But enough of that. Hahaha. Thank you very much for the advice. I really hope I get some more. I'm #soakingitallin. ;)

Also, it seems I got a few more replies while I was typing these. Will reply to those now! :D

nktokyo

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Re: My full financial picture for all to see. (Needing advice)
« Reply #12 on: June 05, 2013, 07:14:19 AM »
Also, nktokyo, as much as I'd love to buy a second property, I literally /just/ bought my first house, there is no way they are going to let me in on another mortgage.

What would be the criteria for another property?

If it's 20% down and houses are in the 100-150K range this is a 6 month project for you.

It might not be what you want to do right now, my point is that nothing is impossible and nothing persuades a bank faster than a big fat deposit.

aj_yooper

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Re: My full financial picture for all to see. (Needing advice)
« Reply #13 on: June 05, 2013, 07:36:35 AM »
Quote
I also question 2 vehicles for one person as good strategy.  I think motorcycling could kill or maim you for life, so I would sell it.  Sell the bike.   

Aj, not everything in life is about complete risk avoidance and trying to get to financial independence. Not only that, but on top of being over the top fun for bargain basement prices(as sports bikes are compared to equivalent or -any- vehicle that someone would call 'fun'), motorcycles can also get ridiculously high mpg.

Let me put it this way, say there's someone that rock climbs or skydives and loves it. There is a huge inherent danger in these activities, would you tell them to just cut it off because they're expensive and dangerous?

Many doctors refer to motorcyclists as donors.  My brother-in-law was president of the Midwest Skydiving Club; he has had both knees replaced, at great cost, and now hobbles around.  He doesn't think it was such a good choice for him.  But everyman for himself.  I was giving my take.  And your talk about rock climbing gets my vertigo going.   :)  I am also someone who does not like to make left turns in traffic; go figure.

He might get all the excitement he needs from a significant other!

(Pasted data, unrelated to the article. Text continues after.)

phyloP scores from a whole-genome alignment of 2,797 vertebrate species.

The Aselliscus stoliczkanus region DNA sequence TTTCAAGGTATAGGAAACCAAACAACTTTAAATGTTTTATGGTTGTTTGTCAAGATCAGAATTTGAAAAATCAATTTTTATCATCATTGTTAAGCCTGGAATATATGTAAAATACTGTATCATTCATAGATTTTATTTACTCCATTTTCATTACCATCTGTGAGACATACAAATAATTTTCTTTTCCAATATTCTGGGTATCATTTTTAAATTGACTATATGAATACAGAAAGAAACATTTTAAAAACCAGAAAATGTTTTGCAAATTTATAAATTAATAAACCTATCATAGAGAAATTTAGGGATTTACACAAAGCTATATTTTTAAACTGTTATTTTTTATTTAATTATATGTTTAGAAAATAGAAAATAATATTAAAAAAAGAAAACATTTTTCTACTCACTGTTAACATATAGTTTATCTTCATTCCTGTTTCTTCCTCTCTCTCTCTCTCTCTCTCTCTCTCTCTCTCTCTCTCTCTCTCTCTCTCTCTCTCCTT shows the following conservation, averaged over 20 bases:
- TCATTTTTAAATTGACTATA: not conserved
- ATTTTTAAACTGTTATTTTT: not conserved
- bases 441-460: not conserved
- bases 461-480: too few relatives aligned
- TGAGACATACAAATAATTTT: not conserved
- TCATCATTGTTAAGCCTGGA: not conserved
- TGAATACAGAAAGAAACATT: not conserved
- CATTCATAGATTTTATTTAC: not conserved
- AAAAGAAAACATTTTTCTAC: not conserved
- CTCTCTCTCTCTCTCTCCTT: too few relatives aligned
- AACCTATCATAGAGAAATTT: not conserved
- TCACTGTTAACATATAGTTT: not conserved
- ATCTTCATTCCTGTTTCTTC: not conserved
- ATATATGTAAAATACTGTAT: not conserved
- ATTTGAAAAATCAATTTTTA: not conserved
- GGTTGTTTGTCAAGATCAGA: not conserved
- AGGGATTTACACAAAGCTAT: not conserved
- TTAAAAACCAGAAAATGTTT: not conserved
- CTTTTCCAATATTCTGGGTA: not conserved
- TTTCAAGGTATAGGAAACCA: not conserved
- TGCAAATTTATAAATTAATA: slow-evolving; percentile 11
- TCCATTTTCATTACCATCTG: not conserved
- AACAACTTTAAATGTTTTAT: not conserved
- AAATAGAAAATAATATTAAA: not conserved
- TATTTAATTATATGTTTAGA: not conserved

Villanelle

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Re: My full financial picture for all to see. (Needing advice)
« Reply #14 on: June 05, 2013, 08:05:14 AM »
I wouldn't own any kind of vehicle without insurance that covers me in the event that I injure or kill someone else.  I trend toward conservative (life wise, not politically), but that just seems reckless (no pun...) to me. 

Vitai Slade

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Re: My full financial picture for all to see. (Needing advice)
« Reply #15 on: June 05, 2013, 08:38:49 AM »
Aj: I've already been re-thinking the silver idea. I may throw a tiny chunk of money at it, but definitely not a huge amount - just for a tiny bit of diversification. The magic stock is silly, yes... so I think I will end up transferring those funds to a Vanguard Roth - and good idea mentioning to have Vanguard do it for me. I will be waiting for a bit, however as most of my funds are currently in AGNC. It's been highly volatile as of late, spiraling downwards, but it's starting to rally back and I'd hate to be the guy selling at the 3 year low after buying at the high. Not a fan of locking in my losses just yet. Not when there is potential for it to turn into a decent gain.... or at LEAST even money. After it comes back up significantly and I'm satisfied, I'll sell it off and transfer the funds.

For the 401k, yes, I started my job early spring 2012 and after a year became eligible to start contributing. I began at 15% as soon as I became eligible and plan to keep it there. Nothing more I can do than that.

For my Roth and additional investments in taxable accounts, I agree with the index funds idea and all the MMM has to say about compounding. It will be my primary investment vehicle. The silver bug and miracle stock were ideas from my very early investing days when I had no money to really invest (but wanted to) and knew nothing at all about investing. All of my future assets (and Roth funds once AGNC bounces back) will be allocated to Vanguard Index's. I disagree on the Total Market index, however. While it's a great index for a core holding in your portfolio, it is not quite such a good holding when you already have an S&P 500 fund as a core holding (and I can't change that... it's one of the only good index funds they have and the lowest cost index fund for my 401k. I want S&P in my portfolio anyway and all the other options sucked so I have to deal with that and build around it) and this is why I am going to most likely go with VEXAX. It is a great index fund by Vanguard built specifically FOR situations like this where you are stuck with an S&P fund and really want the total market fund. It essentially IS the total market fund minus the S&P 500. A great complimenting index that won't unbalance my portfolio.